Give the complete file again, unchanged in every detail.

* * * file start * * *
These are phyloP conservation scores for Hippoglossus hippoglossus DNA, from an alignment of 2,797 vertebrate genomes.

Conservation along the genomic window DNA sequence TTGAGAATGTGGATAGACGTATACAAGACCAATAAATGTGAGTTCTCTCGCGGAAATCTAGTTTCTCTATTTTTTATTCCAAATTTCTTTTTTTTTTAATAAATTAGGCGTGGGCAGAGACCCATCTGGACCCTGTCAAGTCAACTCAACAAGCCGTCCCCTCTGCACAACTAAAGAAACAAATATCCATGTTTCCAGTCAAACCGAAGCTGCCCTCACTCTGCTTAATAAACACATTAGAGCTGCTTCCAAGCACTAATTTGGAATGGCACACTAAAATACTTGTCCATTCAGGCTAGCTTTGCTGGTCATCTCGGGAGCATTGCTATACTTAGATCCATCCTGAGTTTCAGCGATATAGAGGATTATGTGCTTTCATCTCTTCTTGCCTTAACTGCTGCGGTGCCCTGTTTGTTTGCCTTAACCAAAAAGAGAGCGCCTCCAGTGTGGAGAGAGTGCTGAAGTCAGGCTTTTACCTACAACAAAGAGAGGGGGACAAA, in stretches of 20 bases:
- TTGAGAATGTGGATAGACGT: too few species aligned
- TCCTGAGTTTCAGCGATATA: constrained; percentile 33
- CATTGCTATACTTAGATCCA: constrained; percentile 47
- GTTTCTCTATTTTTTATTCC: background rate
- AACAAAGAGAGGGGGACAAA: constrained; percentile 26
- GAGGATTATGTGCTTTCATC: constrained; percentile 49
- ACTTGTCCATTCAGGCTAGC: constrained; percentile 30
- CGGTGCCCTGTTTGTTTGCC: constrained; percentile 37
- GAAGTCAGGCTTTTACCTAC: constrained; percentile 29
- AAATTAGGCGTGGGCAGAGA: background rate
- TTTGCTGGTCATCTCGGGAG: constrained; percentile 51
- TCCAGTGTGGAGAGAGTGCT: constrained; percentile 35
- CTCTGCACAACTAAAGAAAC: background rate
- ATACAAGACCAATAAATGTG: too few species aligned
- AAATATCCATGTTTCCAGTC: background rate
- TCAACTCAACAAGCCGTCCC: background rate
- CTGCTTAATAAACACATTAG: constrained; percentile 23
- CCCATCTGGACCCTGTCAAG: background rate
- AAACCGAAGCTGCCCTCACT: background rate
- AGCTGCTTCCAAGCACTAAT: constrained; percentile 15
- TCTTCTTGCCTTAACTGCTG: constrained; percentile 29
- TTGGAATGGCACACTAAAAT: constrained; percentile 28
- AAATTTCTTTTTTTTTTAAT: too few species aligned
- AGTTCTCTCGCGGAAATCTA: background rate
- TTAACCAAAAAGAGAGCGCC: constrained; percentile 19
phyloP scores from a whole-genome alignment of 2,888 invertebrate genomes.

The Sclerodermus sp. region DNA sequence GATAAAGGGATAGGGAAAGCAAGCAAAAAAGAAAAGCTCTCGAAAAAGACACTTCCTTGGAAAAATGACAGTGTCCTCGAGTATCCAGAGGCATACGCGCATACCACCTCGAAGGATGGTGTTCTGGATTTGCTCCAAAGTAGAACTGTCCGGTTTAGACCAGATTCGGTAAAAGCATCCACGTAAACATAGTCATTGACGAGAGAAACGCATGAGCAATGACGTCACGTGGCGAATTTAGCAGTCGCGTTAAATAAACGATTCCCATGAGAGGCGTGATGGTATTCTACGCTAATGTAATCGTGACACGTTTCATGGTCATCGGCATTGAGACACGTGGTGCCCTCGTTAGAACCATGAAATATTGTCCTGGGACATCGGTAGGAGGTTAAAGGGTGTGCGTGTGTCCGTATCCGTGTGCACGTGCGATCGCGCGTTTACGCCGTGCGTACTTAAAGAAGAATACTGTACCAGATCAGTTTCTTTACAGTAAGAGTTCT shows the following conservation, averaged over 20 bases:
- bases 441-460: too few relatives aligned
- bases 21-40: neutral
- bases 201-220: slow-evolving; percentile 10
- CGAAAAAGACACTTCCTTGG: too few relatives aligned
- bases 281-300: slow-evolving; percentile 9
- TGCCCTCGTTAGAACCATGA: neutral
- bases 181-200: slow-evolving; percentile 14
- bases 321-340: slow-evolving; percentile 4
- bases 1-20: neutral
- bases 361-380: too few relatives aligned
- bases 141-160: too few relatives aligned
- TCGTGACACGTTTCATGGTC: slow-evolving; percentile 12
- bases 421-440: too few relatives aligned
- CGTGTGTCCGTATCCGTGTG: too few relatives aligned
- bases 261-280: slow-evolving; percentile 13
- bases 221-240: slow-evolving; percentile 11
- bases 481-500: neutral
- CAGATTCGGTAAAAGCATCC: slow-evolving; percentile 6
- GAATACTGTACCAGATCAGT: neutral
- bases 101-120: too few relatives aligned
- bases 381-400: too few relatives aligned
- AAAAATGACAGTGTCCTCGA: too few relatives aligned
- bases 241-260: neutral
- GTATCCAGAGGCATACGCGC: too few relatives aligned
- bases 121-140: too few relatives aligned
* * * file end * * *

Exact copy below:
These are phyloP conservation scores for Hippoglossus hippoglossus DNA, from an alignment of 2,797 vertebrate genomes.

Conservation along the genomic window DNA sequence TTGAGAATGTGGATAGACGTATACAAGACCAATAAATGTGAGTTCTCTCGCGGAAATCTAGTTTCTCTATTTTTTATTCCAAATTTCTTTTTTTTTTAATAAATTAGGCGTGGGCAGAGACCCATCTGGACCCTGTCAAGTCAACTCAACAAGCCGTCCCCTCTGCACAACTAAAGAAACAAATATCCATGTTTCCAGTCAAACCGAAGCTGCCCTCACTCTGCTTAATAAACACATTAGAGCTGCTTCCAAGCACTAATTTGGAATGGCACACTAAAATACTTGTCCATTCAGGCTAGCTTTGCTGGTCATCTCGGGAGCATTGCTATACTTAGATCCATCCTGAGTTTCAGCGATATAGAGGATTATGTGCTTTCATCTCTTCTTGCCTTAACTGCTGCGGTGCCCTGTTTGTTTGCCTTAACCAAAAAGAGAGCGCCTCCAGTGTGGAGAGAGTGCTGAAGTCAGGCTTTTACCTACAACAAAGAGAGGGGGACAAA, in stretches of 20 bases:
- TTGAGAATGTGGATAGACGT: too few species aligned
- TCCTGAGTTTCAGCGATATA: constrained; percentile 33
- CATTGCTATACTTAGATCCA: constrained; percentile 47
- GTTTCTCTATTTTTTATTCC: background rate
- AACAAAGAGAGGGGGACAAA: constrained; percentile 26
- GAGGATTATGTGCTTTCATC: constrained; percentile 49
- ACTTGTCCATTCAGGCTAGC: constrained; percentile 30
- CGGTGCCCTGTTTGTTTGCC: constrained; percentile 37
- GAAGTCAGGCTTTTACCTAC: constrained; percentile 29
- AAATTAGGCGTGGGCAGAGA: background rate
- TTTGCTGGTCATCTCGGGAG: constrained; percentile 51
- TCCAGTGTGGAGAGAGTGCT: constrained; percentile 35
- CTCTGCACAACTAAAGAAAC: background rate
- ATACAAGACCAATAAATGTG: too few species aligned
- AAATATCCATGTTTCCAGTC: background rate
- TCAACTCAACAAGCCGTCCC: background rate
- CTGCTTAATAAACACATTAG: constrained; percentile 23
- CCCATCTGGACCCTGTCAAG: background rate
- AAACCGAAGCTGCCCTCACT: background rate
- AGCTGCTTCCAAGCACTAAT: constrained; percentile 15
- TCTTCTTGCCTTAACTGCTG: constrained; percentile 29
- TTGGAATGGCACACTAAAAT: constrained; percentile 28
- AAATTTCTTTTTTTTTTAAT: too few species aligned
- AGTTCTCTCGCGGAAATCTA: background rate
- TTAACCAAAAAGAGAGCGCC: constrained; percentile 19
phyloP scores from a whole-genome alignment of 2,888 invertebrate genomes.

The Sclerodermus sp. region DNA sequence GATAAAGGGATAGGGAAAGCAAGCAAAAAAGAAAAGCTCTCGAAAAAGACACTTCCTTGGAAAAATGACAGTGTCCTCGAGTATCCAGAGGCATACGCGCATACCACCTCGAAGGATGGTGTTCTGGATTTGCTCCAAAGTAGAACTGTCCGGTTTAGACCAGATTCGGTAAAAGCATCCACGTAAACATAGTCATTGACGAGAGAAACGCATGAGCAATGACGTCACGTGGCGAATTTAGCAGTCGCGTTAAATAAACGATTCCCATGAGAGGCGTGATGGTATTCTACGCTAATGTAATCGTGACACGTTTCATGGTCATCGGCATTGAGACACGTGGTGCCCTCGTTAGAACCATGAAATATTGTCCTGGGACATCGGTAGGAGGTTAAAGGGTGTGCGTGTGTCCGTATCCGTGTGCACGTGCGATCGCGCGTTTACGCCGTGCGTACTTAAAGAAGAATACTGTACCAGATCAGTTTCTTTACAGTAAGAGTTCT shows the following conservation, averaged over 20 bases:
- bases 441-460: too few relatives aligned
- bases 21-40: neutral
- bases 201-220: slow-evolving; percentile 10
- CGAAAAAGACACTTCCTTGG: too few relatives aligned
- bases 281-300: slow-evolving; percentile 9
- TGCCCTCGTTAGAACCATGA: neutral
- bases 181-200: slow-evolving; percentile 14
- bases 321-340: slow-evolving; percentile 4
- bases 1-20: neutral
- bases 361-380: too few relatives aligned
- bases 141-160: too few relatives aligned
- TCGTGACACGTTTCATGGTC: slow-evolving; percentile 12
- bases 421-440: too few relatives aligned
- CGTGTGTCCGTATCCGTGTG: too few relatives aligned
- bases 261-280: slow-evolving; percentile 13
- bases 221-240: slow-evolving; percentile 11
- bases 481-500: neutral
- CAGATTCGGTAAAAGCATCC: slow-evolving; percentile 6
- GAATACTGTACCAGATCAGT: neutral
- bases 101-120: too few relatives aligned
- bases 381-400: too few relatives aligned
- AAAAATGACAGTGTCCTCGA: too few relatives aligned
- bases 241-260: neutral
- GTATCCAGAGGCATACGCGC: too few relatives aligned
- bases 121-140: too few relatives aligned